Eco Labels and Reclaimed Wood: The Different Faces of the Sustainable Timber Flooring Industry

20 Dec 2021

With sustainability front of mind for a staggering majority of architecture and design professionals, the industry - rightfully so - tries to look ahead to predict the environmental impact of their projects. But in a conversation with Architecture & Design and the team at Havwoods, we take a moment to look down - at the floor, to be precise - and talk about the importance of eco labelling when specifying flooring products, and how reclaimed timber flooring combines storytelling with environmental considerations.

*Article written by Architecture & Design in partnership with Havwoods for the Sustainability Awards & Summit 2021, Sustainability eBook which you can download here.

Architecture & Design Sit Down with Havwoods to Discuss the Importance of Eco Labelling

Sitting down with an unquestionable leader in sustainably sourced timber flooring offers a valuable insight into key considerations one should keep front of mind in a bid to create a considered interior. Eco labelling is promptly brought up as the most reliable way to ensure timber has been sustainably - and responsibly - sourced and manufactured.

“If timber is illegally sourced and uncertified, then going with wood over another material will increase deforestation,” says Jessica Hall, Havwoods’ Digital Marketing Manager. “But if you choose responsibly sourced and certified products, the certifications cover everything - from ensuring that every tree that is cut down is re-planted to managing the actual environment of the wildlife, to ensuring they employ local folk - and they get a fair salary.”

“When it comes to sustainability, eco labelling is very important for architects, designers, specifiers, builders, consumers - and anybody else that is interested or involved,” explains Brent Calow, Strategic Accounts Manager at Havwoods. “The most common eco labels are the Forest Stewardship Council® (FSC®), the Programme for the Endorsement of Forest Certification (PEFC), and obviously Cradle To Cradle Certified™, which covers more than just forestry management. They take into account energy use, water usage and socio-economic conditions of workers amongst other considerations.” As transparent, non-for-profit organisations, they are a superior source of impartial information within the sustainability space.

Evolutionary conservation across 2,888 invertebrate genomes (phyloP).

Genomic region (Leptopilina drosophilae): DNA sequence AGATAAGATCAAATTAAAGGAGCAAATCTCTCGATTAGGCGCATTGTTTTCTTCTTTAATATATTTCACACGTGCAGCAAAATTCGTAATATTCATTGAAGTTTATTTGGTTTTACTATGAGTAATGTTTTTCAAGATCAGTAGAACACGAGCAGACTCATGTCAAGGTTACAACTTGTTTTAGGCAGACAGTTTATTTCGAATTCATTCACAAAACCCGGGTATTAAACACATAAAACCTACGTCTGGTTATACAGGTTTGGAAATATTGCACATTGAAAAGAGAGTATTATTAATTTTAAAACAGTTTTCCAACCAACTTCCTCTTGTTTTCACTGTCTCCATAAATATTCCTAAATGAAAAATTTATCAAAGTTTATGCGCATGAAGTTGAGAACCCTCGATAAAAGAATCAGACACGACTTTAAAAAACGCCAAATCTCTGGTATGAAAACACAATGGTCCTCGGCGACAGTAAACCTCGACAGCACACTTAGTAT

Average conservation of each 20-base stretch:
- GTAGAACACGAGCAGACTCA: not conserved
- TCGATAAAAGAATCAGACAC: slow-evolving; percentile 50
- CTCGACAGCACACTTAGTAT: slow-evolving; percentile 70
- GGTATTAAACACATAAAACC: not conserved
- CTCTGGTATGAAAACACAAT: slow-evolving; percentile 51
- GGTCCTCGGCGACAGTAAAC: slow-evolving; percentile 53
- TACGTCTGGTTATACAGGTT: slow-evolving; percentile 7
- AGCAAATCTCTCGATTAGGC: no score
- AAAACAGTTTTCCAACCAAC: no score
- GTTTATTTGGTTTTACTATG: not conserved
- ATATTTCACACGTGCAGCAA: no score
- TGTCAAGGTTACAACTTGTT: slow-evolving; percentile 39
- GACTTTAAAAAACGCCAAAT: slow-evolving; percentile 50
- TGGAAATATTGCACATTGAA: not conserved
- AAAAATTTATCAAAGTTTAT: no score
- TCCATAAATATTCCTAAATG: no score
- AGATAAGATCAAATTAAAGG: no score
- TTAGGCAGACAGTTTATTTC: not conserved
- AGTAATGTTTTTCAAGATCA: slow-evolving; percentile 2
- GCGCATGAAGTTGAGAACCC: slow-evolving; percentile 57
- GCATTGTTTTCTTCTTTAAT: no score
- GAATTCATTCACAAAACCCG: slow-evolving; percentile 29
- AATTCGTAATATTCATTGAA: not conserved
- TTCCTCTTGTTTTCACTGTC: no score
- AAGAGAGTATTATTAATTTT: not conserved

With 65% of Havwoods’ global products currently certified - and the brand’s ambition to get to 80% by the end of this year, Havwoods offers the world’s largest range of independently certified, sustainably sourced timber flooring. Venture Plank, with all products Cradle to Cradle Certified™ Silver, the FSC® certified (C009500) PurePlank range and Italian Collection - or all of the Valour UV oiled products that are both FSC® certified (C009500) and Cradle To Cradle Certified™ Silver. The brand, of course, has the official paperwork to back these certifications up.

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Reclaimed Timber as a Sustainable Design Resource

However, while certifications are undoubtedly vital in validating a product’s sustainability profile, there are products that offer significant environmental benefits, whilst being quite challenging to certify - such as reclaimed timber. Jessica explains that reclaimed timber is wood that had a previous life as something else before it became a Havwoods product. “For example, the products we stock in Australia have been sourced from old European barns that had been essentially falling down,” she explains. The origin and rustic, aged character of reclaimed timber is precisely what makes it popular, in hospitality venues in particular - however the origin is very difficult to trace due to age and so difficult to certify. “As part of sustainable forestry management, the certification process requires an unbroken chain of custody through every step of the timber’s lifecycle,” continues Brent. “With reclaimed timber, it’s effectively impossible to get a sustainable certification on that product by the simple fact that you’ll never be able to find out where that original tree came from.”

In that sense, reclaimed timber is not sustainably certified - but that doesn’t mean it’s not sustainable. By utilising reclaimed wood, Havwoods give another life to timber that otherwise would have gone to landfill, been burnt or rotting in the ground - which would have negative implications from a sustainability point of view. “The longer timber stays as a physical product and not rotting, the longer it holds the CO2 out of the atmosphere,” explains Jessica. With CO2 emissions recognised as one of the biggest causes of climate change, utilising wood in a product form for as long as possible is as important as ensuring the wood we choose is sourced from responsibly managed forests and produced using eco-friendly processes.


Havwoods lead the way in sustainable timber flooring

While Havwoods strives to meet sustainable outcomes through certification processes, they aim for positive environmental outcomes where that’s not necessarily possible too. As a result, the leading supplier of sustainable timber flooring on a global scale offers an array of high-quality products that are bound to elevate their projects’ sustainability profile - whether they carry an associated certification or evoke the memories of the distant European past instead.

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